James Reynolds v. Winn-Dixie Raleigh Inc


Opinion issued by court as to Appellant James Frank Reynolds. Decision: Affirmed. Opinion type: Non-Published. Opinion method: Per Curiam. The opinion is also available through the Court's Opinions page at this link http://www.ca11.uscourts.gov/opinions.--[Edited 08/04/2015 by JRP]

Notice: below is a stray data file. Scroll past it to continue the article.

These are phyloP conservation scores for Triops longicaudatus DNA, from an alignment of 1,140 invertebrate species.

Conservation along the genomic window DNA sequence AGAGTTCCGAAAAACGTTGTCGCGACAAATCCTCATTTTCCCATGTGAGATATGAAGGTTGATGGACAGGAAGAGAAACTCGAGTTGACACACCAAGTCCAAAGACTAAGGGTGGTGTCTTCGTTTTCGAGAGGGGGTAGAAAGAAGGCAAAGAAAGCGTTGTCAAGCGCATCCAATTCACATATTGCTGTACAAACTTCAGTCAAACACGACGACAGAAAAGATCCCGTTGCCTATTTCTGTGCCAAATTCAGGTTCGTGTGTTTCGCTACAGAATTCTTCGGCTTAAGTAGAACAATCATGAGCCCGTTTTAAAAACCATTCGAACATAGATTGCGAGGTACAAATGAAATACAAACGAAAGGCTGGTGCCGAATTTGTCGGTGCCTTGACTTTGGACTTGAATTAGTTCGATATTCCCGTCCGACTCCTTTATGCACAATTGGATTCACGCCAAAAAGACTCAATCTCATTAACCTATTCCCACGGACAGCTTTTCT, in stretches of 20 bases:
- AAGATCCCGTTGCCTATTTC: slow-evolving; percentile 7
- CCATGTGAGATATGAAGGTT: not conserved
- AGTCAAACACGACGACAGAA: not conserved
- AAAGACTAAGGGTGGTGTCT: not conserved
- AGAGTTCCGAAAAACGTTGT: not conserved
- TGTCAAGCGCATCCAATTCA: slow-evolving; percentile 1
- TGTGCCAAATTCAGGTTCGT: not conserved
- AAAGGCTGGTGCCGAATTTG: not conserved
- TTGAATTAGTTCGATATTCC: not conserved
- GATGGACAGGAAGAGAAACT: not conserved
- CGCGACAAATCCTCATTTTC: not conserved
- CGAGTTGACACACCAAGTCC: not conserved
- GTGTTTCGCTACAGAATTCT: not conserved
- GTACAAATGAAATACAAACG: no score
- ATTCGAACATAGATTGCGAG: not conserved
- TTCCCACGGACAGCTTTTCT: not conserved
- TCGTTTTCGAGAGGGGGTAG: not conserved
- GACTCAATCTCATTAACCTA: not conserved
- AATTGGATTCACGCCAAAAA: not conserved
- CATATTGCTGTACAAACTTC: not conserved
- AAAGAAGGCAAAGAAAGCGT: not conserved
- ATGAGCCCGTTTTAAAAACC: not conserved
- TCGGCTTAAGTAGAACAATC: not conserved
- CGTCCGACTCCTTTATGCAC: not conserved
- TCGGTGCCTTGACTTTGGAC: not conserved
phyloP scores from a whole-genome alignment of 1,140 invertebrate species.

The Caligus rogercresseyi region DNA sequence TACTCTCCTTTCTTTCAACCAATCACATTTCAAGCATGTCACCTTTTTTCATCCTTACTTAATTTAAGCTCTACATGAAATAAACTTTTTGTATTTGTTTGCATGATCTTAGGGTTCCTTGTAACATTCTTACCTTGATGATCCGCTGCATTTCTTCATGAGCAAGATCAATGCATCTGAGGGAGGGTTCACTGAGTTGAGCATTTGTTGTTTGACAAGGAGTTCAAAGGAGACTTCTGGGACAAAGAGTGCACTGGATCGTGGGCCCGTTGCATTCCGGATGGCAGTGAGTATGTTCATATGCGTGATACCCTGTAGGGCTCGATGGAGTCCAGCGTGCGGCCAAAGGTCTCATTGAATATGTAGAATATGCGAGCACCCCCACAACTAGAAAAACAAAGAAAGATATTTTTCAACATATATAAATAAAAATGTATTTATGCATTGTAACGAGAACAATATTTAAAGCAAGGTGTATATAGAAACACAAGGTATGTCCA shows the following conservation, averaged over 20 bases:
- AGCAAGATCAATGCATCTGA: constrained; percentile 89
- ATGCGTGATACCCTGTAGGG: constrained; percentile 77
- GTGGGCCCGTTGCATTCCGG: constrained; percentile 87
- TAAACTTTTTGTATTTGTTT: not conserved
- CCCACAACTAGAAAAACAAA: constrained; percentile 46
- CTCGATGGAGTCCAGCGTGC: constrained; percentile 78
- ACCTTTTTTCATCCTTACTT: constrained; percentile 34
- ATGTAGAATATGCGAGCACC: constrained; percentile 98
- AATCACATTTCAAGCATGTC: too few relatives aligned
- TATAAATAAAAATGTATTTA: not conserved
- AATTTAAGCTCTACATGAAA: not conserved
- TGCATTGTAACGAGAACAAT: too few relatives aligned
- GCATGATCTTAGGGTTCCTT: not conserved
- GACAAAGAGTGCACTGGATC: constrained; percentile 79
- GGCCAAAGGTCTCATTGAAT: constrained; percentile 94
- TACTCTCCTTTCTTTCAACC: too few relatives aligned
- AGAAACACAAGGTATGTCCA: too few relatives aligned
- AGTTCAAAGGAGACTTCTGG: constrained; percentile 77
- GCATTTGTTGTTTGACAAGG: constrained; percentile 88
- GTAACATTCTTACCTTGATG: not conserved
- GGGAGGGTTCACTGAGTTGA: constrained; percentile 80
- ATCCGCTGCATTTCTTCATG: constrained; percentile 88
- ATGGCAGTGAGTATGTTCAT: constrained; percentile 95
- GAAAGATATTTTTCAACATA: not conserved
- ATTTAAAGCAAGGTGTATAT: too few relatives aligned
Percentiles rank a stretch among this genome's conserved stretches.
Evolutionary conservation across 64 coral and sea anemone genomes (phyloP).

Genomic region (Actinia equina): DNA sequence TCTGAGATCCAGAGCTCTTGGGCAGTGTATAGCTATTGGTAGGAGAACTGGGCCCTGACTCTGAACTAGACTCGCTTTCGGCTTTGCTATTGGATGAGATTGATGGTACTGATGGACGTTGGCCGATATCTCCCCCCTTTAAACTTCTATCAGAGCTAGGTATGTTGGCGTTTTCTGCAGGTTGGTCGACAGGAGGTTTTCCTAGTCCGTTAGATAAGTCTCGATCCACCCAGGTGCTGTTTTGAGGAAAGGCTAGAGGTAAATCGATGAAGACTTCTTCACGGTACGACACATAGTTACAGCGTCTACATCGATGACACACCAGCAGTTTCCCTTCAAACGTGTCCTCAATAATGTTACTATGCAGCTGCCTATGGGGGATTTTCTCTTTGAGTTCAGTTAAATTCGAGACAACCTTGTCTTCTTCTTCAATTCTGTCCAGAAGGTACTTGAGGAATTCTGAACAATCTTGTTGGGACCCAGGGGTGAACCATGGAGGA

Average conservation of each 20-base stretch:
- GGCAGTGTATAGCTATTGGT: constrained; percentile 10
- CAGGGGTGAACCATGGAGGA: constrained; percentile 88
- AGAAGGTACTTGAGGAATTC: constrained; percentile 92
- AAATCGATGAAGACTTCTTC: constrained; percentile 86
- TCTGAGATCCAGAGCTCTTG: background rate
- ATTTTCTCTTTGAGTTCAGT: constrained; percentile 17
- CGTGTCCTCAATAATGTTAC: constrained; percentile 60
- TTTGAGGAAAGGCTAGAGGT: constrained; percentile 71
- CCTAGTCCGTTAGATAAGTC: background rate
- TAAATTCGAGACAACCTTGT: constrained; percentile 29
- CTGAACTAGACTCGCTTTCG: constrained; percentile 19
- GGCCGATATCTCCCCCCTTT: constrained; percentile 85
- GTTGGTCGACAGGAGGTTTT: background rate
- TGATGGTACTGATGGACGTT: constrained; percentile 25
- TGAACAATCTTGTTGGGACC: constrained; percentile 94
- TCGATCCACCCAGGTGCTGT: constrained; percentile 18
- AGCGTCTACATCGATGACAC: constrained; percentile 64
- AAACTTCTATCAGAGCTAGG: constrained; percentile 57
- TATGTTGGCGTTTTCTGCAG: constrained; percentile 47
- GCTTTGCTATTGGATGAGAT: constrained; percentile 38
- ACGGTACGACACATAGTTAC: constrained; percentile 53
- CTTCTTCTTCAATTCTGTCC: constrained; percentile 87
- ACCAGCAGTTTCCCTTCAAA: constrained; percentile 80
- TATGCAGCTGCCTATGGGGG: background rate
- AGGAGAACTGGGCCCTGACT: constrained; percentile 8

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Case: 15-10503 Date Filed: 08/04/2015 Page: 1 of 17 [DO NOT PUBLISH] IN THE UNITED STATES COURT OF APPEALS FOR THE ELEVENTH CIRCUIT ________________________ No. 15-10503 Non-Argument Calendar ________________________ D.C. Docket No. 4:13-cv-00475-CDL JAMES FRANK REYNOLDS, Plaintiff-Appellant, versus WINN-DIXIE RALEIGH INC, Defendant-Appellee. ________________________ Appeal from the United States District Court for the Middle District of Georgia ________________________ (August 4, 2015) Before HULL, MARTIN and ANDERSON, Circuit Judges. PER CURIAM: Case: 15-10503 Date Filed: 08/04/2015 Page: 2 of 17 Plaintiff James Frank Reynolds appeals the district court’s order granting summary judgment in favor of Winn-Dixie Raleigh Inc. (“Winn-Dixie”) in his employment discrimination action brought pursuant to Title VII of the Civil Rights Act of 1964 (“Title VII”), 42 U.S.C. § 2000e et seq., and the False Claims Act (“FCA”), 31 U.S.C. § 3730(h). On appeal, Reynolds argues that the district court erred by finding that Reynolds failed to establish prima facie cases of gender discrimination under Title VII and retaliation under the FCA. After review, we affirm. 1 I. BACKGROUND FACTS A. Reynolds’s Concerns About Possible False Claims Plaintiff Reynolds worked as a pharmacist in a Winn-Dixie store in Columbus, Georgia. Reynolds worked with Georgia Todd, a female pharmacist. Todd was the pharmacist in charge, meaning she oversaw pharmacy operations and personnel, but she did not discipline or terminate other pharmacists. Instead, the pharmacy district manager, Chad Brabston, was the immediate supervisor for both Plaintiff Reynolds and Todd. 1 We review de novo the district court’s grant of summary judgment, viewing all evidence in the light most favorable to the non-moving party. Owen v. I.C. Sys., Inc., 629 F.3d 1263, 1270 (11th Cir. 2011). Summary judgment is proper “if the movant shows that there is no genuine dispute as to any material fact and the movant is entitled to judgment as a matter of law.” Fed. R. Civ. P. 56(a). 2 Case: 15-10503 Date Filed: 08/04/2015 Page: 3 of 17 Plaintiff Reynolds became concerned about the way Todd handled some pharmacy tasks, such as performing “partial fills” of prescriptions, billing for medications purchased using Winn-Dixie’s prescription card, returning patients’ prescriptions to stock, and obtaining credit from vendors for medications already billed. Plaintiff Reynolds told Todd and their pharmacy technician about his concerns and warned Todd that her actions could result in a false claim. Reynolds, however, did not report his concerns to anyone else. Plaintiff Reynolds did not file a complaint or lawsuit with the government about any of his false-claims concerns because he wanted to correct the problems internally. A few weeks before the events giving rise to this lawsuit, Plaintiff Reynolds reported to his supervisor Brabston that he had discovered some missing Xanax pills. After conducting recounts and examining documents, Brabston and Todd concluded some of the Xanax was double-counted, and there was no discrepancy. B. Reynolds’s “Backdating” of a Prescription for Medicaid Coverage On January 14, 2013, the sister of a pharmacy customer came to fill a prescription for her brother, referred to as C.J. On December 30, 2012, C.J. had undergone hip replacement surgery and was prescribed five post-operative medications, including Lovenox injections and Furosemide tablets. The written prescription for the five medications was dated January 14, 2013, and was signed 3 Case: 15-10503 Date Filed: 08/04/2015 Page: 4 of 17 by a nurse practitioner at C.J.’s post-operative rehabilitation center. C.J. was discharged from the rehabilitation center on January 13, 2013. Todd, rather than Plaintiff Reynolds, was on duty on January 14, 2013. Todd entered the prescription, dated January 14, 2013, into the pharmacy’s computer system and learned that C.J.’s Medicaid coverage had expired at the end of December 2012. Because C.J.’s sister could not pay for the medications, especially the most expensive medication Lovenox, she left without receiving them. 2 The next day, Plaintiff Reynolds was the pharmacist on duty and received a phone call from C.J.’s sister about the medications. C.J. was a long-term customer of Plaintiff Reynolds. After investigating, Plaintiff Reynolds understood what Todd had done (i.e., entered the January 14, 2013 date of the hard copy prescription). But Reynolds thought that C.J.’s medications would be covered by Medicaid and could be entered into the computer system with the surgery date of December 30, 2012, because the doctor’s surgical plan for the hip surgery would have included an order for post-op medications. Plaintiff Reynolds made a notation by circling the surgery date of December 30, 2012 that appeared on the hospital label at the top of the written prescription and writing the words “hip replacement” next to it, which he thought was 2 The retail cost of the Lovenox was apparently $494.34. 4 Case: 15-10503 Date Filed: 08/04/2015 Page: 5 of 17 sufficient. To be thorough, however, Reynolds also called the doctor’s office to request that the hip surgeon send documentation for the Lovenox “that was written in December from the surgical planning” that reflected the surgeon’s “order for all incidentals required for the surgery.” 3 Reynolds did not believe his request was improper because a prescription is made when the doctor orders it (i.e., back on December 30, 2012), even if it is reduced to writing at a later date (i.e., on January 14, 2013). The surgeon’s office advised Reynolds that C.J. had a follow-up appointment the next day, and the surgeon would give C.J. a new hard copy of a prescription for Lovenox with a December 30, 2012 date. Expecting the surgeon to provide the documentation, Reynolds re-entered the prescription into the computer, using the December 30, 2012 date for only the Lovenox and the Furosemide. This process adjudicated the claim through Medicaid and generated labels for the medications. Reynolds filled some of the medications in the prescription, including the Furosemide. The pharmacy, however, did not have Lovenox in stock, so Reynolds ordered it for delivery the following day. Plaintiff Reynolds placed the Lovenox label in an “owe” basket for Todd to complete and dispense to C.J.’s sister the next day. Because Plaintiff Reynolds was very busy, he did not have time to leave a note for Todd about what had happened with C.J.’s prescription. 3 Reynolds explained that he was most concerned about the Lovenox because it was a very expensive drug and also important for post-op recovery. 5 Case: 15-10503 Date Filed: 08/04/2015 Page: 6 of 17 The next day, Todd was on duty when C.J.’s sister returned to pick up the medications. Todd finished filling the prescription, including dispensing the Lovenox, without examining the paperwork or obtaining the updated prescription, and gave the medications to C.J.’s sister. Although Todd did not recall dispensing the medication, she admitted that she may have given the medication thinking it was part of an “owe,” and thus she would not have looked at the original prescription. Afterward, however, Todd examined the paperwork and concluded that Plaintiff Reynolds’s “backdating” of C.J.’s prescription in the computer system to the surgery date in December 2012 was not acceptable pharmacy practice and perhaps Medicaid fraud. For this reason, on January 18, Todd reported Plaintiff Reynolds’s handling of C.J.’s medications to their supervisor Brabston. C. Reynolds’s Suspension and Investigation Brabston, who is not a pharmacist, forwarded Todd’s report and supporting documentation to Winn-Dixie officials John Fegan and B.J. Cobb, who were pharmacists, and Bill Bandy, Brabston’s direct supervisor. Either Bandy or Cobb instructed Brabston to suspend Plaintiff Reynolds and obtain a statement from him. On January 24, Brabston met with Todd and Plaintiff Reynolds to gather the facts, obtained Reynolds’s written statement, and informed Reynolds he was suspended. During the meeting, Brabston asked Plaintiff Reynolds to handwrite a 6 Case: 15-10503 Date Filed: 08/04/2015 Page: 7 of 17 statement simply admitting to backdating C.J.’s prescription by adjudicating it with Medicaid using the December 30, 2012 date. Reynolds refused and instead prepared a typewritten statement. Reynolds’s typewritten statement explained what happened from Reynolds’s perspective. Reynolds believed C.J.’s prescription “could legally have a service date of December 2012, incident to the surgery.” Brabston forwarded Reynolds’s statement to Fegan, Cobb, and Bandy, who were investigating the report. Brabston also coached Todd about the need to double check a prescription started by another pharmacist, but other than this warning, Todd was not disciplined for dispensing C.J.’s medications. While on suspension, Plaintiff Reynolds obtained a hard copy of the “updated” prescription for Lovenox from C.J.’s hip surgeon with a December 30, 2012 date, which Reynolds forwarded to Todd. Todd gave the updated prescription to Brabston, who forwarded the document to Cobb on January 28. In addition, Plaintiff Reynolds complained to Brabston that he (Brabston) favored Todd by paying more attention to her and failing to “develop [Reynolds] as a Winn Dixie employee” by coming to observe and evaluate Reynolds at work. On January 25, 2013, Plaintiff Reynolds sent a “follow-up statement” to Brabston further defending his actions. Reynolds pointed out that under Georgia law, a pharmacy may use records of a doctor’s drug orders “transmitted by any 7 Case: 15-10503 Date Filed: 08/04/2015 Page: 8 of 17 means of communication for purposes of validating the pharmacy record” and that no fraud claim was “subject to criminal penalties without proof of intent to commit fraud.” Reynolds further stated that “the publicly posted best practices from UW Physicians regarding dates of service [was], ‘. . . if assigning the completion date as the date for any service will cause problems for reimbursement, the start date may be used instead.’” Brabston forwarded Plaintiff Reynolds’s follow-up statement to Fegan, Cobb, and Bandy. On January 28, 2013, Plaintiff Reynolds also sent an email directly to Fegan and Cobb, requesting a peer review by a pharmacist because Brabston was not a pharmacist. Reynolds attached both of his prior statements, again explained his view of the situation, and expressed consternation that he was the only one suspended when Todd was the pharmacist who ultimately dispensed the medication to C.J.’s sister without collecting the updated December 30, 2012 prescription written by the hip surgeon. D. Reynolds’s Termination On January 28, 2013, Fegan, Cobb, Bandy, and Victoria Wellstead in Winn- Dixie’s legal department made the joint decision to terminate Reynolds. The reason for terminating Reynolds was his “backdating” of C.J.’s prescription in the pharmacy’s computer system. In an email, Cobb instructed Brabston to explain to Plaintiff Reynolds that Winn-Dixie “believe[d] that fraud was intended” because 8 Case: 15-10503 Date Filed: 08/04/2015 Page: 9 of 17 the only medication filled using the December 30, 2012 surgery date was the expensive Lovenox in the middle of the sequence of medications and that the other medications were filled with the January 15, 2013 date. Cobb stated that he had “discussed this with Medicaid and [Winn-Dixie is] responsible for reimbursing the cost of this prescription due to this infraction.” Brabston was not involved in the termination decision, except to inform Plaintiff Reynolds of the outcome. Likewise, while Todd made the initial report to Brabston, Todd was not involved in the decision to terminate Plaintiff Reynolds. II. DISCUSSION A. Gender Discrimination Under Title VII When, as here, a Title VII plaintiff’s employment discrimination claim is based on circumstantial evidence, courts apply the burden-shifting framework set out in McDonnell Douglas Corp. v. Green, 411 U.S. 792, 93 S. Ct. 1817 (1973). Kidd v. Mando Am. Corp., 731 F.3d 1196, 1202 (11th Cir. 2013). Under this framework, the plaintiff must first set out a prima facie case of disparate treatment by showing that: (1) he is a member of a protected class; (2) he was qualified for the position he held; (3) he was subject to an adverse employment action; and (4) his employer treated similarly situated employees outside his class more favorably. Smith v. Lockheed-Martin Corp., 644 F.3d 1321, 1325 (11th Cir. 2011). 9 Case: 15-10503 Date Filed: 08/04/2015 Page: 10 of 17 If the plaintiff presents evidence of a prima facie case, the burden of production shifts to the defendant to articulate a legitimate, nondiscriminatory reason for its actions. Alvarez v. Royal Atl. Developers, Inc., 610 F.3d 1253, 1264 (11th Cir. 2010). If the defendant satisfies this burden, the burden shifts back to the plaintiff to show that the articulated reason is merely a pretext for discrimination. Id. Here, the district court concluded that Reynolds failed to establish the fourth prong of his prima facie case. Generally, when a plaintiff alleges discriminatory discipline, the plaintiff must show that the employer disciplined the similarly situated employee differently, and to be considered similarly situated, the comparator employee must have been “‘involved in or accused of the same or similar conduct.’” Smith, 644 F.3d at 1326 n.17 (quoting Holifield v. Reno, 115 F.3d 1555, 1562 (11th Cir. 1997)). This Court’s “same or similar conduct” standard is high, requiring that “the quantity and quality of the comparator’s misconduct be nearly identical to prevent courts from second-guessing employers’ reasonable decisions and confusing apples with oranges.” Burke-Fowler v. Orange Cnty., Fla., 447 F.3d 1319, 1323 & n.2 (11th Cir. 2006) (citing Maniccia v. Brown, 171 F.3d 1364, 1368 (11th Cir. 1999)). The district court correctly found that Todd was not a sufficient comparator to establish the fourth prong of Reynolds’s prima facie case. First, Reynolds and 10 Case: 15-10503 Date Filed: 08/04/2015 Page: 11 of 17 Todd did not engage in “nearly identical” misconduct. The evidence, viewed in the light most favorable to Reynolds, shows that Reynolds believed that Medicaid would cover all incidentals related to surgery performed during the coverage period. Based on this belief, Reynolds changed the date of C.J.’s prescription in the pharmacy’s computer system from January 14, 2013 to December 30, 2012 to ensure coverage. Once the Medicaid claim was adjudicated, Reynolds then printed labels for the medications, ordered the out-of-stock medication, and left the task of dispensing the medications to C.J.’s sister for Todd to complete the next day. Todd, on the other hand, simply finished what Reynolds had started and handed the medications to C.J.’s sister without realizing what Reynolds had done. Arguably, Todd should have been more aware of the prescription, given that two days earlier she had told C.J.’s sister that the medications were not covered by Medicaid. Nonetheless, Todd’s dispensing medication for which coverage has already been adjudicated (as evidenced by the printed labels) and Reynolds’s changing the date of the prescription in the computer system to ensure coverage are not the same conduct. Reynolds’s assertions that Todd was equally culpable are unavailing. 4 4 In the district court, Reynolds alternatively argued that, even if Todd was not a proper comparator, he could still prevail on his Title VII gender discrimination claim because he presented “a convincing mosaic of circumstantial evidence” from which a jury could infer intentional discrimination. See Smith, 644 F.3d at 1328. The district court rejected this argument. On appeal, Reynolds does not advance this alternative “convincing mosaic” argument 11 Case: 15-10503 Date Filed: 08/04/2015 Page: 12 of 17 Also unavailing is Reynolds’s argument that he, unlike Todd, did not actually engage in any misconduct at all. The question is not whether Reynolds’s conduct was in fact wrong, but whether Winn-Dixie in good faith believed that it was wrong. See Alvarez, 610 F.3d at 1266 (stating that the “question is whether her employers were dissatisfied with her for . . . non-discriminatory reasons, even if mistakenly or unfairly so”); Elrod v. Sears, Roebuck & Co., 939 F.2d 1466, 1470 (11th Cir. 1991) (limiting the inquiry to whether the employer believed the plaintiff was guilty of misconduct and if so, whether that was the reason behind the discharge and concluding that whether the employee actually engaged in the misconduct is irrelevant). Accordingly, even if Winn-Dixie wrongly believed that Reynolds’s handling of the prescription constituted misconduct, the district court properly found that Reynolds did not satisfy the fourth prong of the prima facie case.5 For these reasons, the district court did not err in granting summary judgment to Winn-Dixie on Reynolds’s Title VII gender discrimination claim. with respect to his Title VII gender discrimination claim. Thus, we do not address it. See Holland v. Gee, 677 F.3d 1047, 1066 (11th Cir. 2012) (explaining that issues not briefed before this Court are deemed abandoned and are not addressed). 5 Because we affirm the district court’s ruling that Reynolds failed to establish a prima facie case of gender discrimination, we need not address Reynolds’s argument that he presented evidence that Winn-Dixie’s reason for terminating him was pretext. 12 Case: 15-10503 B. Date Filed: 08/04/2015 Page: 13 of 17 Retaliation Under the FCA The FCA’s whistleblower provision provides relief to an employee who was “discharged, demoted, suspended, threatened, harassed, or in any other manner discriminated against in the terms or conditions of employment because of lawful acts done by the employee . . . in furtherance of an action under this section or other efforts to stop 1 or more violations of [the FCA].” 31 U.S.C. § 3730(h)(1) (emphasis added). 6 In other words, protection under this provision requires a showing that the plaintiff was engaged in protected conduct and that the employer retaliated against him “because of” that protected conduct. 7 The district court concluded that Reynolds’s evidence created a genuine factual dispute as to whether he engaged in protected activity when he raised concerns with Todd about possible false claims, 8 but Reynolds did not present evidence showing a causal connection between his protected activity and his termination. On appeal, the parties continue to dispute whether Reynolds’s conversations with Todd constituted protected activity. We need not resolve this 6 On appeal, Reynolds does not challenge the district court’s granting of summary judgment on his Title VII retaliation claim, and thus has abandoned it. See Holland, 677 F.3d at 1066. Reynolds does, however, still argue his FCA retaliation claim 7 We decline to address Reynolds’s argument, raised for the first time in this Court and only in his reply brief, that the relevant statute is the Georgia False Claims Act rather than the FCA. See Access Now, Inc. v. SW. Airlines Co., 385 F.3d 1324, 1331 (11th Cir. 2004). 8 The district court concluded, however, that Reynolds’s report to Brabston about the missing Xanax was not protected activity under the FCA. Reynolds does not challenge this ruling on appeal, and we do not address it further. 13 Case: 15-10503 Date Filed: 08/04/2015 Page: 14 of 17 issue, however, because even assuming arguendo that Reynolds engaged in protected conduct, we agree with the district court that Reynolds did not present evidence from which a jury reasonably could find that Reynolds’s suspension and termination were “because of” that protected activity. To establish the necessary causal connection under § 3730(h)(1), the plaintiff must show that the employer was at least aware of the protected activity. See U.S. ex rel. Sanchez v. Lymphatx, Inc., 596 F.3d 1300, 1304 (11th Cir. 2010) (concluding that the plaintiff’s allegations in her complaint that she complained to her employer about unlawful actions that would incur significant civil and criminal liability were sufficient, if proven, “to support a reasonable conclusion that the defendants were aware of the possibility of litigation under the False Claims Act”); see also U.S. ex rel. Yesudian v. Howard Univ., 153 F.3d 731, 736 (D.C. Cir. 1998) (stating that the “because of” language in § 3730(h)(1) requires the employee to prove that the employer had knowledge of the protected activity and was motivated to retaliate, at least in part, by the protected activity); Zahodnick v. Int’l Bus. Machs. Corp., 135 F.3d 911, 914 (4th Cir. 1997) (stating that the plaintiff must present evidence that the employer was aware of the protected activity to show the requisite causal connection). Here, Reynolds failed to establish causation because he did not present any evidence that the decision makers—Cobb, Bandy, and Fegan—knew that Reynolds 14 Case: 15-10503 Date Filed: 08/04/2015 Page: 15 of 17 had spoken to Todd about potential false claims. In fact, Reynolds admitted he only talked with Todd and their pharmacy technician about his concerns. Reynolds cannot avoid this result by relying upon a “cat’s paw” theory. This Court has not yet applied the cat’s paw theory in an FCA retaliation case. Furthermore, this Court has indicated that while the theory may be appropriate in cases in which the plaintiff is required to prove only that the protected characteristic was a motivating factor, such as in Title VII disparate treatment claims, the theory is inappropriate when the statute requires “but-for” causation. See Sims v. MVM, Inc., 704 F.3d 1327, 1335-36 (11th Cir. 2013) (concluding that “cat’s paw” liability does not apply to Age Discrimination in Employment Act retaliation claims). Nonetheless, even if we assume arguendo that the cat’s paw theory applies to FCA retaliation claims, Reynolds did not present evidence to support the theory in his case. In other employment contexts, discriminatory animus may be imputed to a neutral decision maker under a “cat’s paw” theory if: (1) a supervisor performed an act motivated by animus that was intended to cause an adverse employment action; and (2) the act was a proximate cause of the adverse employment action. See Staub v. Proctor Hosp., 562 U.S. 411, 422, 131 S. Ct. 1186, 1194 (2011). A plaintiff may establish causation under this theory if the decision maker either followed another supervisor’s biased recommendation without independently 15 Case: 15-10503 Date Filed: 08/04/2015 Page: 16 of 17 investigating the complaint or conducted an independent investigation but relied on facts provided by the biased supervisor. See id. at 420-21, 131 S. Ct. at 1193; Stimpson v. City of Tuscaloosa, 186 F.3d 1328, 1332 (11th Cir. 1999). Reynolds contends that Todd may have had a retaliatory motive. In the district court, however, Reynolds offered nothing but his own conjecture that Todd was retaliating against him. Moreover, Reynolds did not present any evidence that Todd had any input in the decision to suspend and then terminate him. To the contrary, the undisputed evidence is that Todd played no role in the employment decisions except to initially report Reynolds’s “backdating” of the prescription to Brabston. Brabston then gathered the facts and documents, including multiple statements from Reynolds. Brabston then forwarded the evidence to Cobb, Bandy, and Fegan, who reviewed it and made their own decision. Furthermore, in his statements, Reynolds admitted changing the January 14, 2013 date of C.J.’s prescription in the computer system to December 30, 2012. Even if the decision makers wrongly believed Reynolds’s conduct was either illegal or unprofessional, Reynolds’s own admission to the conduct supports their independent determination that Reynolds should be discharged.9 9 Reynolds also contends that the district court abused its discretion by failing to compel discovery related to his FCA claim. We conclude, however, that Reynolds waived this issue for appellate purposes by responding to the summary judgment motion on the merits rather than accepting the district court’s invitation to explain why he needed additional discovery as to his FCA claim. In any event, there was no abuse of discretion because none of the evidence 16 Case: 15-10503 Date Filed: 08/04/2015 Page: 17 of 17 For these reasons, the district court did not err in granting summary judgment to Winn-Dixie on Reynolds’s Title VII gender discrimination and FCA retaliation claims. AFFIRMED. Reynolds sought would have shown that the decision makers knew of Reynolds’s protected FCA activities or that Todd manipulated the decision makers into terminating Reynolds. 17